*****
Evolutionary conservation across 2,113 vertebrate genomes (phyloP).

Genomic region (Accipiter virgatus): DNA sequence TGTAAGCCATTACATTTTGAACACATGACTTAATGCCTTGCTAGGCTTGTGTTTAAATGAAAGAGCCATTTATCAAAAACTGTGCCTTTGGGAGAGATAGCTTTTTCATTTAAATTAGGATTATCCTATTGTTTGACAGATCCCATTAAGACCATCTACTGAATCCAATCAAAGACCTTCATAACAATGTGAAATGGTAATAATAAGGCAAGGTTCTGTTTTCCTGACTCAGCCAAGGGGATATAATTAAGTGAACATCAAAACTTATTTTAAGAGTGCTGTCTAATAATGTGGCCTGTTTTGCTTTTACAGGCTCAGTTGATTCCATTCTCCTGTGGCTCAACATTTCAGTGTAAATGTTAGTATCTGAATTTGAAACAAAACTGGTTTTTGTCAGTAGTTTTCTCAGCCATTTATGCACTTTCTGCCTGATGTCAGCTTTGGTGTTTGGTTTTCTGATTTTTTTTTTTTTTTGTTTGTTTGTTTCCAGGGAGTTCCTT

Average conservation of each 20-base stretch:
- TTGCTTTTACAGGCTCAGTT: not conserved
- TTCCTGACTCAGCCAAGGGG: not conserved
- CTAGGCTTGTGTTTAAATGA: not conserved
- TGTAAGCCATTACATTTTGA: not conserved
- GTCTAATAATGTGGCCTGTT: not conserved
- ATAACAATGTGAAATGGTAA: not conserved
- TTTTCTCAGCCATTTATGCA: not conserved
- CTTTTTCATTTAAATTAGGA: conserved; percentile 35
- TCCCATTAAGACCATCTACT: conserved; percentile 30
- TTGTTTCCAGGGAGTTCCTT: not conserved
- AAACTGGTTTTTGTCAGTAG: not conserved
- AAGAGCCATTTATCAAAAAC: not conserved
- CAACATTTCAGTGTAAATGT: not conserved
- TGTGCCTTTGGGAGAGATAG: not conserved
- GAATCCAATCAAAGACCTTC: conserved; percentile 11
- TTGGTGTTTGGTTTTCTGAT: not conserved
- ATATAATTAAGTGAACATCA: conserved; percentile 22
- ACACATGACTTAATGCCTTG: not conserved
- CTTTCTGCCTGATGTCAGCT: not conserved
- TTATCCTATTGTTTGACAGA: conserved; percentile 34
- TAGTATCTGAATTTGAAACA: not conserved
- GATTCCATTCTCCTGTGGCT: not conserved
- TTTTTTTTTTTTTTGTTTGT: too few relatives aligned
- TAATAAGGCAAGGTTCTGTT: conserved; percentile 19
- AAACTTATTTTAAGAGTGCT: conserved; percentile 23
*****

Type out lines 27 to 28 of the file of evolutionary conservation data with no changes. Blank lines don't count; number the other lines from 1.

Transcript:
- TAATAAGGCAAGGTTCTGTT: conserved; percentile 19
- AAACTTATTTTAAGAGTGCT: conserved; percentile 23